Multidisciplinary Surgical Approach Leads to Decreased Morbidity Rates in Ovarian Cancer


Patients with advanced ovarian cancer who received primary or interval cytoreduction surgery experienced higher rates of overall and progression-free survival.

At a 3-year analysis, 75.0% of patients in cohort A and 48.8% of patients in cohort B experienced disease progression (P< .001).

At a 3-year analysis, 75.0% of patients in cohort A and 48.8% of patients in cohort B experienced disease progression (P< .001).

Patients with advanced ovarian cancer are 70% less likely to die 3 years after receiving aggressive, multidisciplinary surgery, according to results of a study conducted by researchers at the Mater University Hospital.1

Specifically, results showed that the death rate decreased from 64.5% to 24% with the implementation of multidisciplinary surgical treatments. The multidisciplinary approach was comprised primary or interval cytoreductive surgery (CRS), defined as complete resection of all macroscopic disease. The investigators noted that CRS has been linked with significant improvements in survival.

“Ovarian cancer is a complicated disease that requires input from multiple specialties including medical oncology, pathology, radiology and surgery,” Donal Brennan, professor of gynecological oncology at UCD School of Medicine and consultant gynecological oncologist at the Mater University Hospital, said in a press release regarding the study.2 “We believe that collaboration between different surgical specialties allows us to safely perform aggressive operations to remove all visible tumors from the abdomen, which is the single greatest predictor of improved survival.”

The study included data from two cohorts. Cohort A was based off a previously published study and comprised of 146 patients with stage III/IV ovarian cancer, while cohort B included 174 patients who had stage III or greater disease.1

The median age across both cohorts was 60.5 years (range, 28-90); 76% of patients had stage III disease and 23.9% had stage IV disease. In cohorts A and B, respectively, 38.0% and 46.5% were offered primary cytoreduction and 62% and 53.4%, respectively, had interval cytoreduction. The average number of patients presenting with advanced disease was 15 and 33 in each respective cohort. Median follow-up was 60 months in cohort A and 48 months in cohort B.

The primary end points for this trial included progression-free survival (PFS) and overall survival (OS).

At a 3-year analysis, 75.0% of patients in cohort A and 48.8% of patients in cohort B experienced disease progression (P< .001).

A survival analysis of patients who received primary and interval CRS was conducted in order to assess the relationship between CRS and survival.

Additional data from a Cox multivariate analysis showed that a multidisciplinary surgical team input, residual disease, and age were independent predictors of OS (HR, 0.29; 95% CI, 0.203-0.437; P < .001) and PFS (HR, 0.31; 95% CI, 0.21-0.43; P < .001).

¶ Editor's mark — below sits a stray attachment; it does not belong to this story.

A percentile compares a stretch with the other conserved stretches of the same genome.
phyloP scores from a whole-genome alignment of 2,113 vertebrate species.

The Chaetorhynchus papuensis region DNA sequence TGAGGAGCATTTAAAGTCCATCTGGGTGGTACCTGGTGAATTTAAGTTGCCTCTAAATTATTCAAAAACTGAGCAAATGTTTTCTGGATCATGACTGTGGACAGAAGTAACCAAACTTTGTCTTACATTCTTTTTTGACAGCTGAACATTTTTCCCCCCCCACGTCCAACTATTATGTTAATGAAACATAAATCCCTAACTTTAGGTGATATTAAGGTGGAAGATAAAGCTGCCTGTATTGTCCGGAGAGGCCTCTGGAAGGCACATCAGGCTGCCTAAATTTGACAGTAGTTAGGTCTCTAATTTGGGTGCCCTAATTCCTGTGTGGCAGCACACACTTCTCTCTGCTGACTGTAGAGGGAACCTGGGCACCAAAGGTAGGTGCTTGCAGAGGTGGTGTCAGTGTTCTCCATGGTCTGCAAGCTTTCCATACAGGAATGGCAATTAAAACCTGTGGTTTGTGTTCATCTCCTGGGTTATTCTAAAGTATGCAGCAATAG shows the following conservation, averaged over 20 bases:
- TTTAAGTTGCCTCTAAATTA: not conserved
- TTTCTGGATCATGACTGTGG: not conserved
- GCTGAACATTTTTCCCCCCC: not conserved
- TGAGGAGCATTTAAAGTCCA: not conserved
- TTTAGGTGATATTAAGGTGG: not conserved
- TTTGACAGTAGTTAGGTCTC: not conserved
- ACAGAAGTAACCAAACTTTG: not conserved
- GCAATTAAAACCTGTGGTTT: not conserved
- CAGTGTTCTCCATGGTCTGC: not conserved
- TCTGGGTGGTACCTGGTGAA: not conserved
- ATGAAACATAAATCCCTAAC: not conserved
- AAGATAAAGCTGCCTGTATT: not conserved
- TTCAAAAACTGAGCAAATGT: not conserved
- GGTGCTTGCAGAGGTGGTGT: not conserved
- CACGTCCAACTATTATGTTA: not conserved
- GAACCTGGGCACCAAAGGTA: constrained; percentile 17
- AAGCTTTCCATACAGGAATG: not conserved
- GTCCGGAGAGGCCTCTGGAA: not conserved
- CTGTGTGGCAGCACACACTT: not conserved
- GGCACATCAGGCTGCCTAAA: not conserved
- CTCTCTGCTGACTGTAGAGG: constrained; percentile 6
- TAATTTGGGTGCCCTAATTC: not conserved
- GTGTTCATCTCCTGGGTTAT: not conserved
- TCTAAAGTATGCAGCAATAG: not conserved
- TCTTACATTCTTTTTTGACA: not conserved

In patients who underwent primary CRS, 68.5% of patients in cohort A and 48.0% of patients in cohort B had disease progression at 3 years (P = .031). In the same patient subset, 59.0% of patients in cohort A and 20.9% of patients in cohort B died at the 3-year analysis (P < .001).

In patients who underwent interval CRS, 80.0% of patients in cohort A and 50.0% of patients in cohort B had disease progression at 3 years. In the same patient subset, 67.0% of patients in cohort A and 28.0% of patients in cohort B died (P < .001).

The overall major morbidity rate was 18.0% in cohort A and 14.9% in cohort B. Postoperative complications in cohort A included hemorrhage (n = 4), pelvic collection (n = 3), postoperative infection (n = 5), death (n = 1), and other (n = 12). In cohort B, the most common postoperative complications included ileus (n = 5), wound infection (n = 8), pelvic collection requiring interventional radiology (IR) drainage (n = 7), and pleural effusion requiring IR drainage (n = 5).

“Our multidisciplinary approach has resulted in improved progression-free and overall survival likely due to a high rate of both optimal and complete cytoreduction with a relatively stable morbidity rate over a 5-year period,” the authors wrote in the study. “The impact of a multidisciplinary, surgical approach is in our opinion that it fosters a collaborative approach and facilitates the implementation of a more aggressive surgical philosophy in carefully selected patients.”


  1. Mulligan K, Corry E, Donohoe F, et al. Multidisciplinary surgical approach to increase survival for advanced ovarian cancer in a tertiary gynaecological oncology centre. Ann Surg Oncol. 2024;31(1):460-472. doi:10.1245/s10434-023-14423-1
  2. Ovarian cancer patients 70% less likely to die with aggressive surgical approach. University College Dublin. News release. October 27, 2023. Accessed January 10, 2024.

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